Here I discuss some of my thoughts on the debate between Sam Harris and William Lane Craig at the University of Notre Dame on April 7, 2011. The focus of the debate, at least on paper, is this question: "Are the foundations of moral values natural or supernatural?" I can tell you right now that the answer is "neither." The foundations of moral values lie in the human capacity for compassion toward any creature that can suffer.
Many of my viewers have asked me to explain further my frequent condemnation of what I call coercive morality, or sometimes punitive morality, and my frequent allusions to a kind of morality far superior to anything we see in the world now, either in religious or secular circles. I have, like Sam Harris, felt for many years that there is almost always a clear distinction between right and wrong, but until Harris' talk at the TED conference in February of 2010, I never could find an intellectually satisfying basis for making the distinction. Since that talk, and specifically since hearing Harris point out that morality seems always to boil down to the well-being of creatures with a capacity for suffering, I think I've discovered a solid foundation. In this series, in addition to performing my usual quality control services for the superstitionist community, I hope also to elucidate the vision of morality that I have begun to see. Not with the expectation of agreement from everyone, but to stimulate further conversation with anyone willing to participate, in the hope that we can all get just a little closer to truth and social harmony. Don't think of this as a monologue; join in the conversation, criticize, challenge. Let's work together to see what we can come up with.
<clip 5:20 "To say that moral values and duties are objective is to say that they are valid and binding independent of human opinion.">
Umm, no. To say that they're objective is to say that their content is independent of human opinion, so he's close. But the objectivity of morals has absolutely nothing to do with whether they're binding. Craig shows the fundamental flaw in his morality from the very beginning: it is coercive. Superstitionists have no stomach for moral suasion; they find it far easier to say that you must behave this way, and the reason you must behave this way is that their god will kick your ass if you don't. Or that the government will kick your ass, because we've spent millions of dollars lobbying for a new law that requires you to behave this way.
The debate becomes a bit difficult to follow from the very beginning, because of the difference between Craig's definition of objective and that of Harris. While Craig's definition involves justification for coercing the behavior of others, Harris' definition simply applies to whether it can factually be said that a given behavior is conducive to the well-being of the sentient creatures involved. Harris draws an excellent parallel between morality and nutrition. I'd rather eat ice cream all day long and skip the broccoli. Why do I pause sometimes in ice cream consumption and eat broccoli? Is it because some authority demands it of me? No, it's because it promotes my physical health. If someone wants to encourage me to eat in a certain way, my response is not Craig's childish "Says who?" and the answer is not the lazily coercive "Says my god," which results in a ridiculous and unavoidably inconclusive argument over whether your god really said that, or really meant it the way you think, or whether you're spiritual enough to know what your god meant, etc. Rather, my response is "Why?" and the answer is, "Because it is healthier for you," which results in an actual conversation about where you got the information and whether it's based on legitimate research.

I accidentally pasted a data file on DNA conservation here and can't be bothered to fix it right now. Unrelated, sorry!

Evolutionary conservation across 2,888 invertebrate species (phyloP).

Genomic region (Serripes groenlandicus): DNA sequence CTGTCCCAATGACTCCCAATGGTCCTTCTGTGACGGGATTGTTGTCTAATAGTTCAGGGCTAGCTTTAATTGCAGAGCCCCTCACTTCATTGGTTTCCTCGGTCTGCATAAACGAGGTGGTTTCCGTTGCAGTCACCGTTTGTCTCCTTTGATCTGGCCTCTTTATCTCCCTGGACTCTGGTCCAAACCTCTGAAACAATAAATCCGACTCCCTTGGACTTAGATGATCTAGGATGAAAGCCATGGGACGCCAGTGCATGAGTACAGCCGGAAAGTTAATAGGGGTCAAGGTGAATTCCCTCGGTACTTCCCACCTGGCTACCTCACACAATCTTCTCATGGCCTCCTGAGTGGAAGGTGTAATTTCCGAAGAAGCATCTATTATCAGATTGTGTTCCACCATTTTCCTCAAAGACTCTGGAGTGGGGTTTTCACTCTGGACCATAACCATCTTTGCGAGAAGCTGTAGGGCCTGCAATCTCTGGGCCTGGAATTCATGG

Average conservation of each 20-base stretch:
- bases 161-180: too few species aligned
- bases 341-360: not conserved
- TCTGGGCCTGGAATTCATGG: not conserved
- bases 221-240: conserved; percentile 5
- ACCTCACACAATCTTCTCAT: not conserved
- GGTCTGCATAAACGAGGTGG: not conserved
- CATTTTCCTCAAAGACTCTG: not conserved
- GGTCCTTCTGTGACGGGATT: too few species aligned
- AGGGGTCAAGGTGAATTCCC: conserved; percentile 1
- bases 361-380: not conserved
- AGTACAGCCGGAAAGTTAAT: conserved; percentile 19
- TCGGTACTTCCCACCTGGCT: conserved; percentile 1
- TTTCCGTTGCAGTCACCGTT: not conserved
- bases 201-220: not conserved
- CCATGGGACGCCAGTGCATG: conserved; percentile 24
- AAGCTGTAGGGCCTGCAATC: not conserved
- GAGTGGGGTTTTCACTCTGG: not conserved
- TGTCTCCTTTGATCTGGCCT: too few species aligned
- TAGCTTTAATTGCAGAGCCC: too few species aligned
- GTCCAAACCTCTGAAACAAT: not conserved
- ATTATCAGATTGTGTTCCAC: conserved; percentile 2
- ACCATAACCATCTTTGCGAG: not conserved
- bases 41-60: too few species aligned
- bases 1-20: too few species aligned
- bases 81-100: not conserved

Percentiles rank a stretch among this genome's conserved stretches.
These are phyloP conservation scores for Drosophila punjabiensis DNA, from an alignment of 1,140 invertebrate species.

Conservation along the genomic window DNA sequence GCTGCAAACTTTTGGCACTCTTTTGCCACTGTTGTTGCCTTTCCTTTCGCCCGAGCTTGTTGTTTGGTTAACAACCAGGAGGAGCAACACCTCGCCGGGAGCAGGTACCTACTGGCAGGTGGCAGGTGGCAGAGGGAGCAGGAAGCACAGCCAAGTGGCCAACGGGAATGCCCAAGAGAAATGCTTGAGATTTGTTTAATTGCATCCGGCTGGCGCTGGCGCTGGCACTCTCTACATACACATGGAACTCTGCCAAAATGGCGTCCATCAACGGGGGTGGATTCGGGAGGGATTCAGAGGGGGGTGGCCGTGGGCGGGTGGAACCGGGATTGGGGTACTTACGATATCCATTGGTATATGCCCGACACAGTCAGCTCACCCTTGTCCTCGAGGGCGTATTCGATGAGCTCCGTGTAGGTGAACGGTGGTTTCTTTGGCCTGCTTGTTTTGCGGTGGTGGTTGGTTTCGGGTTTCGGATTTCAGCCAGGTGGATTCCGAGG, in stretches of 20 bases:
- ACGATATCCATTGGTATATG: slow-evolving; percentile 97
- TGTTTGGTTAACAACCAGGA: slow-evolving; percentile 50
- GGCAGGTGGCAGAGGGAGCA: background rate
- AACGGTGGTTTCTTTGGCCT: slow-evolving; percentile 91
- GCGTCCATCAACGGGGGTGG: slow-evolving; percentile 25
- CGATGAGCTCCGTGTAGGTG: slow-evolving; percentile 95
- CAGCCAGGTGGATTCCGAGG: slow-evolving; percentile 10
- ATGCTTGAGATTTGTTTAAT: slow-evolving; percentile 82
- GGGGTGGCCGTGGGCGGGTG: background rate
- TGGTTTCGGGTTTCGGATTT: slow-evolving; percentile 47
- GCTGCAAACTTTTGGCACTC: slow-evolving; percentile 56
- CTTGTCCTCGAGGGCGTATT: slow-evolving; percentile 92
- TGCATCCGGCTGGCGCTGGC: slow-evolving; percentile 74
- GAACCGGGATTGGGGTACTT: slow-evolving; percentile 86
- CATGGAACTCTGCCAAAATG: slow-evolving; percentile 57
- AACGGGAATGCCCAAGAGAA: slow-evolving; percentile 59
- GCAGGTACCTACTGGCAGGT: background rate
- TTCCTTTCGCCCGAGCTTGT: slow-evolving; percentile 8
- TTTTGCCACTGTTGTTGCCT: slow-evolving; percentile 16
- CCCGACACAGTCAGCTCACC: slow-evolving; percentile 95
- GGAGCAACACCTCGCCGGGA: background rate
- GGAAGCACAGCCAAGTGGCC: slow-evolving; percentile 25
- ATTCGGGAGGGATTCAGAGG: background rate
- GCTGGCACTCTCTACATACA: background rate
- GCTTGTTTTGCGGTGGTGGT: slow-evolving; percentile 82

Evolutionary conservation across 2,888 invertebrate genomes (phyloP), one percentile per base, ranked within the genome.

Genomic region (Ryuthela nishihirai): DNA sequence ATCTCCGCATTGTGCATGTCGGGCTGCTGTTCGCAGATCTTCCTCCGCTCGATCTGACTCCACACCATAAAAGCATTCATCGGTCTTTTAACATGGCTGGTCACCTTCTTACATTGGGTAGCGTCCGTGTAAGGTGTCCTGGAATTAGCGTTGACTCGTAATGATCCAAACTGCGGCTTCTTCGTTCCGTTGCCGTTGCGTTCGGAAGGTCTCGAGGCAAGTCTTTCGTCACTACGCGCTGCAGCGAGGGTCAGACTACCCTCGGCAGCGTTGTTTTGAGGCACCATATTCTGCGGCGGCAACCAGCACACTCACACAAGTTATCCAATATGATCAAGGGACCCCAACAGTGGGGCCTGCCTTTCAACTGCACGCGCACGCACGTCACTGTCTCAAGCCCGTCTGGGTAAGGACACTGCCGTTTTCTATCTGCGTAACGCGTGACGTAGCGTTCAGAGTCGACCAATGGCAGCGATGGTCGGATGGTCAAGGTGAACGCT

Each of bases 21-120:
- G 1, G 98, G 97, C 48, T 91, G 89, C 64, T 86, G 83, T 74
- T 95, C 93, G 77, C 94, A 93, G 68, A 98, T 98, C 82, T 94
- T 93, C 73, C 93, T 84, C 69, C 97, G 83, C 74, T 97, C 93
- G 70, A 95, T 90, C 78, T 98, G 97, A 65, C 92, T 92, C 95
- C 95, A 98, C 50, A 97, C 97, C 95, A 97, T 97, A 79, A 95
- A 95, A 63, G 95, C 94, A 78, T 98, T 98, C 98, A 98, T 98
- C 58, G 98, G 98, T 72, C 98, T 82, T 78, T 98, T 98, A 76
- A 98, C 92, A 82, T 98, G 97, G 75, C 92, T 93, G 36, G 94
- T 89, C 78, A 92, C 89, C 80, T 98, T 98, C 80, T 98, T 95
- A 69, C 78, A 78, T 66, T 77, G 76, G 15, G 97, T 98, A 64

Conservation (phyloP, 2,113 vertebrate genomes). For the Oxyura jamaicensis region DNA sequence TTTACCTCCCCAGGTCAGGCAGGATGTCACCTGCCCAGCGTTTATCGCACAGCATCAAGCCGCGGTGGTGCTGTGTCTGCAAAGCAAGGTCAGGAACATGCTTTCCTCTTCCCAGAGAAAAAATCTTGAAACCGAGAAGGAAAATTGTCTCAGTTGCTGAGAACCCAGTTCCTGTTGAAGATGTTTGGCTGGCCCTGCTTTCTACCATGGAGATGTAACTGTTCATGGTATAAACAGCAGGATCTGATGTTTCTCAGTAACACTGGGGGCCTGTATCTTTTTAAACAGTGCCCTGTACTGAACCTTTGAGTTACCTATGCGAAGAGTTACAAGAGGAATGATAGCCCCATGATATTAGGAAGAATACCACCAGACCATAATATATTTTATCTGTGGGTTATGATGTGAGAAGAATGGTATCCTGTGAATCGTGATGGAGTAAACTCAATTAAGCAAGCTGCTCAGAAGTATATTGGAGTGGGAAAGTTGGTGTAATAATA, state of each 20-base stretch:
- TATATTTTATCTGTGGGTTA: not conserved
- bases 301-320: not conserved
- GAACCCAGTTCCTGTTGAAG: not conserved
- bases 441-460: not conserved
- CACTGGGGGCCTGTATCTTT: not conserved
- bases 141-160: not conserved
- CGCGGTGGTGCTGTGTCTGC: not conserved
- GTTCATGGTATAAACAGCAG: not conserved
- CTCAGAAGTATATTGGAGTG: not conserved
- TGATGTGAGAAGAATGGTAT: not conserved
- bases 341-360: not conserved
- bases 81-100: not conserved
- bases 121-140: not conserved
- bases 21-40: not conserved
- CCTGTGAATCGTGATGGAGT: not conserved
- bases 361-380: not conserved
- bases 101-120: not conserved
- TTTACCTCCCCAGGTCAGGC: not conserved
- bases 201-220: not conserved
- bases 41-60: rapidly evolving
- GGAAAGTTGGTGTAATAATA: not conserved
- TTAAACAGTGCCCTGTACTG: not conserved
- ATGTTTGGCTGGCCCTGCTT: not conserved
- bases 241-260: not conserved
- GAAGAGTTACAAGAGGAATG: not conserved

<clip 7:00 "...what is the best foundation for the existence of objective moral values and duties?">
Again, the outdated framework clouds the issue. What Craig really means here is, "To which authority can we appeal for justification when attempting to compel others to behave a certain way?" This debate promises to be much like the Hitchens-Dembski debate, where the debaters are talking about two completely different things. This bothered me at first, watching Hitchens talk past Dembski. I would expect such silliness from superstitionists, but couldn't understand why Hitchens would do it. I understand now. He (and now, apparently, Sam Harris) had no intention of debating, but rather to deliver a long-overdue message of genuine hope to anyone who will listen.
That's 6.0. Thanks for watching.